Although Larry Sparks had endeared himself to bluegrass fans since the mid-1960s, it wasn't until 2005 that he reached significantly beyond that audience via the release of 40, his collection of duets on Rebel Records. The album's title referred to the singer's 40th year in bluegrass.
40 netted Sparks favorable reviews in Newsweek and other mainstream media, and the Grammy folk persuaded him to perform that year in honor of Alison Krauss at its highly publicized musical achievement ceremony in Nashville. The International Bluegrass Music Association voted 40 its album of the year for 2005 and, for the second year in a row, proclaimed Sparks its top male vocalist.
Now Sparks is back with his much-anticipated follow-up CD, The Last Suit You Wear. On it, he works with Don Rigsby, the same producer he employed on 40, but he has moved to a new label, Del McCoury's McCoury Music.
"My contract was up with Rebel," Sparks says by way of explanation. "I just kind of felt [it was time] for a change. [It had] nothing to do with any conflict in any way."
The album's title cut revisits the "you-can't-take-it-with-you" theme so favored by country and bluegrass songwriters. "The last suit you wear won't need no pockets," it solemnly intones. Sparks says Rigby brought him the song written by Larry Shell, Larry Williams and Kim Williams.
"At first, I didn't really care a whole lot for it," Sparks confesses. "I didn't think it suited me. But it just kept growing on me, and the more I paid attention to it, the more I liked it."
It's one of the three songs from the album he's already incorporated into his stage shows, the others being "Casualty of War," a lament for the mother of a dead soldier, and "Pretty Girls," a paean to the "little mountain gal" left behind.
Sparks includes two "oldies" in the new collection -- a cover of Hank Snow's "Those Blue Eyes Don't Sparkle Anymore" and an updated version of his own "Goodbye Little Darlin'," a song he co-wrote with his sister, Bernice Sparks, and first recorded in the early 1970s.
Of the Snow song Sparks says, "I'm not sure when he recorded it, but the sound quality on it is so good. It must have been in the late '40s or early '50s. ... I listened to his version of it and changed it a little bit -- speeded it up so it would fit bluegrass. I've had it in storage for probably six or seven years. He had some really good songs. I've got some other stuff of his I hope to some day record. ... I always liked his guitar playing."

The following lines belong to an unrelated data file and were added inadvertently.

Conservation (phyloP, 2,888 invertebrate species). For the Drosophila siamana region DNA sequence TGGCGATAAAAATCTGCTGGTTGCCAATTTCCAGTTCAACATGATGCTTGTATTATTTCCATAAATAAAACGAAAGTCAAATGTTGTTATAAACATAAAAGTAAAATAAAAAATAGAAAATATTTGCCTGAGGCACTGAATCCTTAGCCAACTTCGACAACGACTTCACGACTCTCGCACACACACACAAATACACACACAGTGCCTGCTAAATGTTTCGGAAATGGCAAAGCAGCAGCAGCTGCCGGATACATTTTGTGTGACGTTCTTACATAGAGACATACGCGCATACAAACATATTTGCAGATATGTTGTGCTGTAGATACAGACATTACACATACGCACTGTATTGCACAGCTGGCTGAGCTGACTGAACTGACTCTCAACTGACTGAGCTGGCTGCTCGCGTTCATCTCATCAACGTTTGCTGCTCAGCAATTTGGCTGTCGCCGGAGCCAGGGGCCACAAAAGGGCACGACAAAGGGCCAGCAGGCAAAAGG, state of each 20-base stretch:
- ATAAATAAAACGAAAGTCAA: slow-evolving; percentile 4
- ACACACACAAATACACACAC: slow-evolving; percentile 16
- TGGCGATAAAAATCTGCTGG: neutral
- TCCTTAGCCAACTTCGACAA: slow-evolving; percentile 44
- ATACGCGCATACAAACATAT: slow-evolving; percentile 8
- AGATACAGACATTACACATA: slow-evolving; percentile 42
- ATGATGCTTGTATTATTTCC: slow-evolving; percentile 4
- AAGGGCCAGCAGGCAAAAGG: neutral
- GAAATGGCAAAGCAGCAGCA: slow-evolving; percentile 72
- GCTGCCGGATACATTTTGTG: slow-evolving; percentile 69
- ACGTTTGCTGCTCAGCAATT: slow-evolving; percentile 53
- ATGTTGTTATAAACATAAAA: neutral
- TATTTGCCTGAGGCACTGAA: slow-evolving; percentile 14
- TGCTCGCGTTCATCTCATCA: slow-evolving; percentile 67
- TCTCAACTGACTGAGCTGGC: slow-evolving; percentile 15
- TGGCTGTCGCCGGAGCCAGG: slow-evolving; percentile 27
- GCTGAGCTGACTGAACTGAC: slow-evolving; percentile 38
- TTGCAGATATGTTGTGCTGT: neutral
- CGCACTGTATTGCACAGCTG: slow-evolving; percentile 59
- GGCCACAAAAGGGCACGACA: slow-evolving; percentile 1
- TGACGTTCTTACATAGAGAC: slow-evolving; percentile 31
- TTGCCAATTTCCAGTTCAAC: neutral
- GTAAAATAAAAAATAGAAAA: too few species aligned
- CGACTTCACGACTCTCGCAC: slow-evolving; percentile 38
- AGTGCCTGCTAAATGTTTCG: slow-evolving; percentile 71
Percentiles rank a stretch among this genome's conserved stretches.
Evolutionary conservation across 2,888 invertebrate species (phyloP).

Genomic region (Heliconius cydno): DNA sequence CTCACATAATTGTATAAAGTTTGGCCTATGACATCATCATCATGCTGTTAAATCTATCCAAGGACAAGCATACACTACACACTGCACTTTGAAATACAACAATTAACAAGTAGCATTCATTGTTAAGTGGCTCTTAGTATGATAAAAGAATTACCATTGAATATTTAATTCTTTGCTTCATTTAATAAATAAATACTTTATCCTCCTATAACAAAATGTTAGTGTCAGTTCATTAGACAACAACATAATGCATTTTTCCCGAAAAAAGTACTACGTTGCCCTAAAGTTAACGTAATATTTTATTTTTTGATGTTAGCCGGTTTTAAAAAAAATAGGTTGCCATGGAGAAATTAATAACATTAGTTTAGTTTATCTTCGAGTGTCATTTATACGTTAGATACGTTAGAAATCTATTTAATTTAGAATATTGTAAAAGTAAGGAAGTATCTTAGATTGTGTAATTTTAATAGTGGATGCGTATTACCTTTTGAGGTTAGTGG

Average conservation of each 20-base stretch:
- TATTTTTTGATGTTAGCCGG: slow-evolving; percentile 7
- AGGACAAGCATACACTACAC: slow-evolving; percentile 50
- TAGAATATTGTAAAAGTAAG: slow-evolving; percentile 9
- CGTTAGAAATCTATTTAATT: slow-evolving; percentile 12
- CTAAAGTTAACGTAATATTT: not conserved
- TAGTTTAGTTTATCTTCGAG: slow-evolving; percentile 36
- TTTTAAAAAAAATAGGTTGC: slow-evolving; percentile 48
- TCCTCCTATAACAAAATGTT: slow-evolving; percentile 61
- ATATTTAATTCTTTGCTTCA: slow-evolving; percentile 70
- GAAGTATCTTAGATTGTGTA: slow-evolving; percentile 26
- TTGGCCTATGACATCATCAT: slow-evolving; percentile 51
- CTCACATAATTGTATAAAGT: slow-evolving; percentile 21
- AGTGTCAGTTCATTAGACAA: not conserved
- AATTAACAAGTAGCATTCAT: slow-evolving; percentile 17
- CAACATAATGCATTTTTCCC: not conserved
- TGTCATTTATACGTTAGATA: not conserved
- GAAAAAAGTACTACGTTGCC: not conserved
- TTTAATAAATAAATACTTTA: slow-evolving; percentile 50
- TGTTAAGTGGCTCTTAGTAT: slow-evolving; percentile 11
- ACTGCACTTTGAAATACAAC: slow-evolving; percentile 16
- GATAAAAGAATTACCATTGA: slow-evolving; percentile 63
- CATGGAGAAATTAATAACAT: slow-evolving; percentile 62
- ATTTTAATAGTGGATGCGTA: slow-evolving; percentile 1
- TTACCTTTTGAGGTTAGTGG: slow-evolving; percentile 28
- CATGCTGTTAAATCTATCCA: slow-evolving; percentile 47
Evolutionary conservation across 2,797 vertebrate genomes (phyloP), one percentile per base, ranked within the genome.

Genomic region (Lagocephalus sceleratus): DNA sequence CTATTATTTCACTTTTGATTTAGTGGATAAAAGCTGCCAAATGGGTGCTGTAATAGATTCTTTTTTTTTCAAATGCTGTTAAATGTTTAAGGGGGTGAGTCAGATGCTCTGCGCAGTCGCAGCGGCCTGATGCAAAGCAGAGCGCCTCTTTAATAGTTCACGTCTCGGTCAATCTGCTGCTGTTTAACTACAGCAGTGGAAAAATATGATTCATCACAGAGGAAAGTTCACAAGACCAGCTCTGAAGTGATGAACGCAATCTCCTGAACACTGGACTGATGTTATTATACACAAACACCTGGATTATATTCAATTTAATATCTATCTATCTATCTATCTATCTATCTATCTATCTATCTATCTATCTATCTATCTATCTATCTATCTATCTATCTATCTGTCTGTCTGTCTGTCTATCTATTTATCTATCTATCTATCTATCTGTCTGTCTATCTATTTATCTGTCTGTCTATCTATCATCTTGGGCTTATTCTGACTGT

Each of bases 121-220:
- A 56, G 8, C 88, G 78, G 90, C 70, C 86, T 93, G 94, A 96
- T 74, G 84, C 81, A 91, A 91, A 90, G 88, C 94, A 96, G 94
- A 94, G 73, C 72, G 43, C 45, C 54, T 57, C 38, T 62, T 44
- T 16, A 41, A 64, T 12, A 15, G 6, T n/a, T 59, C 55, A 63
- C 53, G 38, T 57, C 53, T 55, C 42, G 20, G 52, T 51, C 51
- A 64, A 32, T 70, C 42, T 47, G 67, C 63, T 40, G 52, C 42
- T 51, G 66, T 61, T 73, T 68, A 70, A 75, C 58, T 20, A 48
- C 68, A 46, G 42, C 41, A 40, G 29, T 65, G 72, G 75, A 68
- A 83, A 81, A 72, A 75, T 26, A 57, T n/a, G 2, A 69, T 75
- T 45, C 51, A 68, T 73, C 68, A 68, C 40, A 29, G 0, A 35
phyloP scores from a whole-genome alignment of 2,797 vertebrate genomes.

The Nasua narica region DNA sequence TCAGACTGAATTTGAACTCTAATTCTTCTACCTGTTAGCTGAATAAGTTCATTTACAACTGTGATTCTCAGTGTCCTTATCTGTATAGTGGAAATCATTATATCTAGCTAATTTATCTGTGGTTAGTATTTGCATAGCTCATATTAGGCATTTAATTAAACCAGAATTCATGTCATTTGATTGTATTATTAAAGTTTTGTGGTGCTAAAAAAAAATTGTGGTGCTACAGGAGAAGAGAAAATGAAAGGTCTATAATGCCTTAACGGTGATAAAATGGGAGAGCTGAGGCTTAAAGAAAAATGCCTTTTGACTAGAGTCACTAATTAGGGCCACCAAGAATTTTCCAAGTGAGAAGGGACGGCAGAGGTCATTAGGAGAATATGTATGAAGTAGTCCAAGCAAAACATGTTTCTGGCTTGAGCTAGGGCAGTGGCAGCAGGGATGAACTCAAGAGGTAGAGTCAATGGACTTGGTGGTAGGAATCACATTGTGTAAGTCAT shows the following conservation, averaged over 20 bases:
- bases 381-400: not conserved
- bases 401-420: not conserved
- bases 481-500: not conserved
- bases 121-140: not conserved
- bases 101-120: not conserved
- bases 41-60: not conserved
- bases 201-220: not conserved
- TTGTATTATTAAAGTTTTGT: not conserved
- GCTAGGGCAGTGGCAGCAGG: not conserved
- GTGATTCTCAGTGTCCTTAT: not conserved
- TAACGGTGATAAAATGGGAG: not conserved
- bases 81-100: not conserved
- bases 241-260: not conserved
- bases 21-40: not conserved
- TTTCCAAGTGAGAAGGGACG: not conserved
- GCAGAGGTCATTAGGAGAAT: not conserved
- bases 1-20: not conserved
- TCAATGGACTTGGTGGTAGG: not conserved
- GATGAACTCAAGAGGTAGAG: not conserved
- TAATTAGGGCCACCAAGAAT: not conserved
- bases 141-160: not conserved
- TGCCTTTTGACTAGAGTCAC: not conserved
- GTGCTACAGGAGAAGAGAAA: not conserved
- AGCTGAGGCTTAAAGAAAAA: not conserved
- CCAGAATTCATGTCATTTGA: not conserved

A dazzling guitar picker himself, Sparks shows off his technique in The Last Suit with instrumental cut called "Larro."
Sparks was just 16 and still living in his native Ohio when he began playing occasional dates with the legendary Stanley Brothers. After lead singer Carter Stanley died in 1966, Sparks took his place and held that post for the next three years. Then he quit to form his own band, the Lonesome Ramblers.
He says he learned a lot about stage presence from watching Carter Stanley work. "He was pretty good at it," Sparks recalls, "and he always had something to say. He could always say it well and make that contact with the audience."
Also like Stanley, Sparks is a sharp dresser on stage, invariably clad in a tailored suit and wearing a tie, his curly hair immaculately coiffed. "I think it gives the people something to look at," he says, "[it's] more of a show look. I'll admit it's more comfortable in jeans."
He points out that his prized 1953 Martin D-28 guitar, with its artist's palette pick guard, has become part of his image as well. "Some say my pick guard is designed like my hair," he quips. "That's what a lot of the old ladies tell me."
This year, Sparks and his band will play 80 to 100 shows, a bit fewer than he's used to. When asked about it, he ventures the heretical notion that the O Brother, Where Art Thou? film and soundtrack album have not been good for bluegrass music.
"I don't see it helped us that much, to be honest about it," he says, adding that he's never seen the movie. "I think it brought some notice to [bluegrass] from a lot of people. But I don't know if it's the right notice. It might have set us back. We don't need to be presented in a corny way. It takes some talent to play this music and play it right."
The Last Suit You Wear is proof of that.